The decision is David's, but as a leader the younger brother must decide what he wants to do with leadership, in the end a much bigger call. If Ed spends the next six months manically trying to appease hostile newspapers and fuming Blairites he will lose his distinct voice and will not be leader by the time of the next election. He has caused family hell by his decision to stand. Now he is leader there is no point trying to be anything other than what he is.
He has no need to lose his real voice. One of the more positive elements of this strange conference is the degree to which the younger MPs and activists enthuse about their new leader. The brightest of Labour's new intake of MPs were keen supporters in the contest. Their youthful enthusiasm will be mirrored in the country, at least for now, as first-time voters contrast a coalition following an outdated economic policy with Labour's new leader. Who is more extreme: George Osborne rushing to cut quickly and deeply or the mild-mannered Ed who accepts cuts are necessary but not at such a manic pace? Red Ed is a moderate pragmatist compared with the Coalition's inflexible dogmatism in relation to wiping out the deficit in this parliament.
It is just possible that voters are in a different place from Tory/Blairite orthodoxy that argues for a small state, lightly regulated markets and pretends that choice in public services is feasible with low US levels of taxation. For advocates of the orthodoxy any challengers are revolutionary Marxists. But what if most voters challenge the orthodoxy too?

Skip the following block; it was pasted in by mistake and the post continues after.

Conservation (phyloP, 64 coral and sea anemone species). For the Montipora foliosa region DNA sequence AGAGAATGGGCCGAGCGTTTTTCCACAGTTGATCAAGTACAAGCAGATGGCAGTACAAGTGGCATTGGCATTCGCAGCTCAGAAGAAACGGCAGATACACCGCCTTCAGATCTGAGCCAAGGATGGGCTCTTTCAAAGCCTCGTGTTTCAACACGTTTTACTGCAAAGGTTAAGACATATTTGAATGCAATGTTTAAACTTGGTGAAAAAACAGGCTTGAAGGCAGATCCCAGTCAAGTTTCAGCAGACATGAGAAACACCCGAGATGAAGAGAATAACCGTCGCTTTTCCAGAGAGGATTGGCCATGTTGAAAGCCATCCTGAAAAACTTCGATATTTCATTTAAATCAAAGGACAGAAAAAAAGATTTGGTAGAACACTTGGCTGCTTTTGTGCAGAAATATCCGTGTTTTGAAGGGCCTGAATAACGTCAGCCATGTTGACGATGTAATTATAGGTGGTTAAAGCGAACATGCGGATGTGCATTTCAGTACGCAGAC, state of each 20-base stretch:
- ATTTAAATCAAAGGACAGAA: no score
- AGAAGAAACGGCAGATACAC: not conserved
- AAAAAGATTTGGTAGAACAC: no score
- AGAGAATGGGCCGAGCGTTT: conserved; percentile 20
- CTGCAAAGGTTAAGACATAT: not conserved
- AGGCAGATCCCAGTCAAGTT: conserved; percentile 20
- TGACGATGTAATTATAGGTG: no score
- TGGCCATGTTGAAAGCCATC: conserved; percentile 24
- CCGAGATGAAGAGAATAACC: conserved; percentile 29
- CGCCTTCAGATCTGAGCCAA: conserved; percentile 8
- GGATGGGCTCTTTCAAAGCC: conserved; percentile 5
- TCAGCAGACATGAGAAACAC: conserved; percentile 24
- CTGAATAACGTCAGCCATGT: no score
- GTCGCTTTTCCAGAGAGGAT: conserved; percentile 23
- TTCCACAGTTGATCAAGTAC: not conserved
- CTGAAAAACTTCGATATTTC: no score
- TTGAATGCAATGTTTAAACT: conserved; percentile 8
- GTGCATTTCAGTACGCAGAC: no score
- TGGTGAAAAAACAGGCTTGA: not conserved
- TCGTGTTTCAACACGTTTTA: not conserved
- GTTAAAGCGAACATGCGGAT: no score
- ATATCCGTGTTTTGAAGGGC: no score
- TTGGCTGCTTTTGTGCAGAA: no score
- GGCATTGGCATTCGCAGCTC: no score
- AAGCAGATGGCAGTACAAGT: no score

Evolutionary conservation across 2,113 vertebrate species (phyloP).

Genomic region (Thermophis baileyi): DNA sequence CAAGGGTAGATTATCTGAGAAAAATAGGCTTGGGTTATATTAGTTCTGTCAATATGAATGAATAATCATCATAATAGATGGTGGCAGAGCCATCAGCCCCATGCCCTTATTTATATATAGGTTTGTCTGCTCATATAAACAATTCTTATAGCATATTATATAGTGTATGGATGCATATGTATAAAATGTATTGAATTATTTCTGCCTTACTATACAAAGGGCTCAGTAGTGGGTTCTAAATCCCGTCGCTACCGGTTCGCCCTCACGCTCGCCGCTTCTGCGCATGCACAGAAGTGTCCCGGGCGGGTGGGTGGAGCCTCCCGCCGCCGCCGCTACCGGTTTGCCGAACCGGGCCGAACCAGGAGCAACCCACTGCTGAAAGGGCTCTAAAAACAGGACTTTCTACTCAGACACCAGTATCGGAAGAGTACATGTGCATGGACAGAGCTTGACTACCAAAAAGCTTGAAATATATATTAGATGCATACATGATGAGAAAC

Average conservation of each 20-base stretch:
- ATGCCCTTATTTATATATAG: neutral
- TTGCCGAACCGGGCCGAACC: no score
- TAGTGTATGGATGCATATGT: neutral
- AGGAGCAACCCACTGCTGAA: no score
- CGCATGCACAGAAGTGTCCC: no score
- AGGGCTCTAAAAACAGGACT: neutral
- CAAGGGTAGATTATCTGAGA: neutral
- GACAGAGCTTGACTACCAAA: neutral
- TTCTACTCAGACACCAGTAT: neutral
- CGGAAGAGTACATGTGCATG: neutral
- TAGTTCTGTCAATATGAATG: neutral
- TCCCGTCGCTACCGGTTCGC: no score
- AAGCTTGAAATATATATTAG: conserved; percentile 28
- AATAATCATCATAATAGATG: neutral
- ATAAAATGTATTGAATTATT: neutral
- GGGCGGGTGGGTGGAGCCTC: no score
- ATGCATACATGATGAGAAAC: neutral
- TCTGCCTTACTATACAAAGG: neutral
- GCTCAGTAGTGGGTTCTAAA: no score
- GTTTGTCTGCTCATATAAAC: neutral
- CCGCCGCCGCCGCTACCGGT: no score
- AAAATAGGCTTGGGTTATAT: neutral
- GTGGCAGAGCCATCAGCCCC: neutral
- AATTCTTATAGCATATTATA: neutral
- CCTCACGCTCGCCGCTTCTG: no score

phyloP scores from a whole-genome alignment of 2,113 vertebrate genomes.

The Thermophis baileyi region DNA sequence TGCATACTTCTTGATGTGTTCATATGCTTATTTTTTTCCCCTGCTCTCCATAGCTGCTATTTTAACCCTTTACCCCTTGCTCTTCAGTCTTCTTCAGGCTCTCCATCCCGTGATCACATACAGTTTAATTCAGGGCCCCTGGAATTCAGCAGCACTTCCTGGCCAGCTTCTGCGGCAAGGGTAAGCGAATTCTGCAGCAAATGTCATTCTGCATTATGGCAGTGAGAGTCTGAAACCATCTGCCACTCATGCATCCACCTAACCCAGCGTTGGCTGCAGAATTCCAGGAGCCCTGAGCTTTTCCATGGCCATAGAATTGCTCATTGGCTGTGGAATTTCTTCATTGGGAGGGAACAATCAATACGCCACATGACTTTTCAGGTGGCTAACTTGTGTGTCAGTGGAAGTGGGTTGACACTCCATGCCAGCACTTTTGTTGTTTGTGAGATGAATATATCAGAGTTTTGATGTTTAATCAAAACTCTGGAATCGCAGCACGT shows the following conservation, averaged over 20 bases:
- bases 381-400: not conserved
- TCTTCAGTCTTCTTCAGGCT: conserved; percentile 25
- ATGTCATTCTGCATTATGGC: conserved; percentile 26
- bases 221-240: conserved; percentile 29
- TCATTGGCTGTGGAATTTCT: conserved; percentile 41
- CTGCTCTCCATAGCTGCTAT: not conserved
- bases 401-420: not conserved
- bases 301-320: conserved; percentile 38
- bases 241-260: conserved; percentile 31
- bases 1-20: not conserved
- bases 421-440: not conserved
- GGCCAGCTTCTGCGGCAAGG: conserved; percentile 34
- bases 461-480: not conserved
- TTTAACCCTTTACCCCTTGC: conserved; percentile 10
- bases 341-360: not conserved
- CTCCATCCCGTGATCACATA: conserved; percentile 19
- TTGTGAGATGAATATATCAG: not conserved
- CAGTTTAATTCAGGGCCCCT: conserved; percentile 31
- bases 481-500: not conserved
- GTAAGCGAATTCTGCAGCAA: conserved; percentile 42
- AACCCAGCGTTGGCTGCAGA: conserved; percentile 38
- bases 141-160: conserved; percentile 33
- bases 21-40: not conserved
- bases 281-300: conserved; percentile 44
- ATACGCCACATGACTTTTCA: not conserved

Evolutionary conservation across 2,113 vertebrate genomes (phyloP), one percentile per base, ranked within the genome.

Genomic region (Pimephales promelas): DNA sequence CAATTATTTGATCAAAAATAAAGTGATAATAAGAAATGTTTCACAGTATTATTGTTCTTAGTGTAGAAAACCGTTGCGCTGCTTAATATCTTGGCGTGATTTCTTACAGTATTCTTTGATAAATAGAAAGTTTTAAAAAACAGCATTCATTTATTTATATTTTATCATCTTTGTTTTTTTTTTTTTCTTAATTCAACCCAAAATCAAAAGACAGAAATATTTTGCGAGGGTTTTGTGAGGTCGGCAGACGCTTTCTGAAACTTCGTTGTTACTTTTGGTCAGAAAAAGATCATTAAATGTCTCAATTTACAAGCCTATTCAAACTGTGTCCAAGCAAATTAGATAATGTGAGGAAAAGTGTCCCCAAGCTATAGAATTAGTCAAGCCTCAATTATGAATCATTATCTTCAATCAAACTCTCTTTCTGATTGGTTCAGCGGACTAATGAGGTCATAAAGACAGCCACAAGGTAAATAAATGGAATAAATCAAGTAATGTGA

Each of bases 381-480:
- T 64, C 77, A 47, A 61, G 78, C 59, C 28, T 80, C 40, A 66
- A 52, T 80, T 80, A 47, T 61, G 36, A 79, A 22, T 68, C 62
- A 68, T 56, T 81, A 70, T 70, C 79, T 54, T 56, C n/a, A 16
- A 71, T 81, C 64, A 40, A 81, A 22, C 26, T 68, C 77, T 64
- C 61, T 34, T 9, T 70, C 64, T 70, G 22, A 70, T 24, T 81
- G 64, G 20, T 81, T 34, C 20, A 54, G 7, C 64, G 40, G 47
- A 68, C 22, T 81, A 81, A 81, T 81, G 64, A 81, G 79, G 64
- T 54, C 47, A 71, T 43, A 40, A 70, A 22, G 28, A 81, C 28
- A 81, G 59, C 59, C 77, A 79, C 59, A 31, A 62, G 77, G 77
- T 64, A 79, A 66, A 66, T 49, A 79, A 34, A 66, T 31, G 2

Today Miliband must explain why his vision of a fairer country does not mark him out as a wild communist, but places him on the political centre ground. Affluent voters must want him to prevail as much as the so -called core vote.
A few years ago Miliband spoke of appealing to voters' "selfish altruism", a useful phrase for future navigation even if it is not one that will be spoken around the land. In explaining the phrase he argued that so-called middle England benefits directly if they live in a country where those on low incomes are in decent houses and have access to good schools and training. There will be less crime, more people in work paying taxes and better public services. Somewhere in all of this lurks a populist argument to counter the view that the state is sinister or useless and that public spending is a waste.
Miliband has an audience today that extends well beyond the so-called Westminster village. His party is restless. Parts of the media stir. But he has far more space on which to make a mark than many new leaders embarking on the second most difficult job in British politics. We will soon know whether he has the strength of character to make the most of it.
Which side is he on? Issues that will define new leader
Ed Miliband's party is split over the forthcoming referendum on adopting the Alternative Vote, but he has supported it. He has an important decision to make on whether or not to campaign on the issue. He included Lords reform in Labour's manifesto, but has to work out how to convince the public why Labour, and not the Coalition, is more committed to political reform.
Tough action on bankers and bank profits was a hallmark of his campaign. And during Labour's manifesto negotiations, he wanted to go further than Gordon Brown in hitting the banks. But he now needs to flesh out the specifics of a plan, which will include tougher regime for City regulation.